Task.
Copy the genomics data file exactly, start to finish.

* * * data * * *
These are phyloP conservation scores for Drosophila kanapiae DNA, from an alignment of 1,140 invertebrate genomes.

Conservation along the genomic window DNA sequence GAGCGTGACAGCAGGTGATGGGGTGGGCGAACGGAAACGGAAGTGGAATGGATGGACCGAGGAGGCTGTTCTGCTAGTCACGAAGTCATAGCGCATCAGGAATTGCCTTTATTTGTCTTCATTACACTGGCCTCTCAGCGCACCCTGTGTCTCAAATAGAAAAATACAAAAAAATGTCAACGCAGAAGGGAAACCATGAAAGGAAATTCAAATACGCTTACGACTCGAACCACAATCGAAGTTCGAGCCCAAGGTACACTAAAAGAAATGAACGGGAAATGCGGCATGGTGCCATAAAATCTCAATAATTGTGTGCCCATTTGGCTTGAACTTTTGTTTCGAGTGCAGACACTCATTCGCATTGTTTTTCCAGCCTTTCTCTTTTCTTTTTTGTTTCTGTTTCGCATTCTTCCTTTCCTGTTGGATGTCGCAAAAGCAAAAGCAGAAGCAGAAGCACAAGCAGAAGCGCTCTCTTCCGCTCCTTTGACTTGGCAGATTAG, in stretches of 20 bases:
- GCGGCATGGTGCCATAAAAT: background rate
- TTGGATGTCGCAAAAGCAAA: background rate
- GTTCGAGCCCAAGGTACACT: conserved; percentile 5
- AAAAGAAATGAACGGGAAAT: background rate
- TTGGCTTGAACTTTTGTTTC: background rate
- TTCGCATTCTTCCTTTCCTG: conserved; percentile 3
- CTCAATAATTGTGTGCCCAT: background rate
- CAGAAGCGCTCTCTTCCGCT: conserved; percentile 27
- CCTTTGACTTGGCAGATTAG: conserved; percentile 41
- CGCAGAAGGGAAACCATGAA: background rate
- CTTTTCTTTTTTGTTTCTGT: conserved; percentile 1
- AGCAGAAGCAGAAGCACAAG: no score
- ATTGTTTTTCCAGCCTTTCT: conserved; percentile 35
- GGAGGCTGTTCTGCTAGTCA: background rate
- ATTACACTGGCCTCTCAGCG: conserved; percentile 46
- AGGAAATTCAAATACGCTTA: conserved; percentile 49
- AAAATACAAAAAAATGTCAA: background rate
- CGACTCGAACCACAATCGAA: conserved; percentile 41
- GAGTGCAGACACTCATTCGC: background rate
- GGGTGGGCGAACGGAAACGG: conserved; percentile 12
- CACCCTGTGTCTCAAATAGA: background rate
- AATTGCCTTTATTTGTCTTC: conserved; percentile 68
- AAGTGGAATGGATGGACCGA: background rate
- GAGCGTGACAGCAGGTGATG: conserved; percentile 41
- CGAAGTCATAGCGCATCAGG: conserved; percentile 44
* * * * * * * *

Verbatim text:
These are phyloP conservation scores for Drosophila kanapiae DNA, from an alignment of 1,140 invertebrate genomes.

Conservation along the genomic window DNA sequence GAGCGTGACAGCAGGTGATGGGGTGGGCGAACGGAAACGGAAGTGGAATGGATGGACCGAGGAGGCTGTTCTGCTAGTCACGAAGTCATAGCGCATCAGGAATTGCCTTTATTTGTCTTCATTACACTGGCCTCTCAGCGCACCCTGTGTCTCAAATAGAAAAATACAAAAAAATGTCAACGCAGAAGGGAAACCATGAAAGGAAATTCAAATACGCTTACGACTCGAACCACAATCGAAGTTCGAGCCCAAGGTACACTAAAAGAAATGAACGGGAAATGCGGCATGGTGCCATAAAATCTCAATAATTGTGTGCCCATTTGGCTTGAACTTTTGTTTCGAGTGCAGACACTCATTCGCATTGTTTTTCCAGCCTTTCTCTTTTCTTTTTTGTTTCTGTTTCGCATTCTTCCTTTCCTGTTGGATGTCGCAAAAGCAAAAGCAGAAGCAGAAGCACAAGCAGAAGCGCTCTCTTCCGCTCCTTTGACTTGGCAGATTAG, in stretches of 20 bases:
- GCGGCATGGTGCCATAAAAT: background rate
- TTGGATGTCGCAAAAGCAAA: background rate
- GTTCGAGCCCAAGGTACACT: conserved; percentile 5
- AAAAGAAATGAACGGGAAAT: background rate
- TTGGCTTGAACTTTTGTTTC: background rate
- TTCGCATTCTTCCTTTCCTG: conserved; percentile 3
- CTCAATAATTGTGTGCCCAT: background rate
- CAGAAGCGCTCTCTTCCGCT: conserved; percentile 27
- CCTTTGACTTGGCAGATTAG: conserved; percentile 41
- CGCAGAAGGGAAACCATGAA: background rate
- CTTTTCTTTTTTGTTTCTGT: conserved; percentile 1
- AGCAGAAGCAGAAGCACAAG: no score
- ATTGTTTTTCCAGCCTTTCT: conserved; percentile 35
- GGAGGCTGTTCTGCTAGTCA: background rate
- ATTACACTGGCCTCTCAGCG: conserved; percentile 46
- AGGAAATTCAAATACGCTTA: conserved; percentile 49
- AAAATACAAAAAAATGTCAA: background rate
- CGACTCGAACCACAATCGAA: conserved; percentile 41
- GAGTGCAGACACTCATTCGC: background rate
- GGGTGGGCGAACGGAAACGG: conserved; percentile 12
- CACCCTGTGTCTCAAATAGA: background rate
- AATTGCCTTTATTTGTCTTC: conserved; percentile 68
- AAGTGGAATGGATGGACCGA: background rate
- GAGCGTGACAGCAGGTGATG: conserved; percentile 41
- CGAAGTCATAGCGCATCAGG: conserved; percentile 44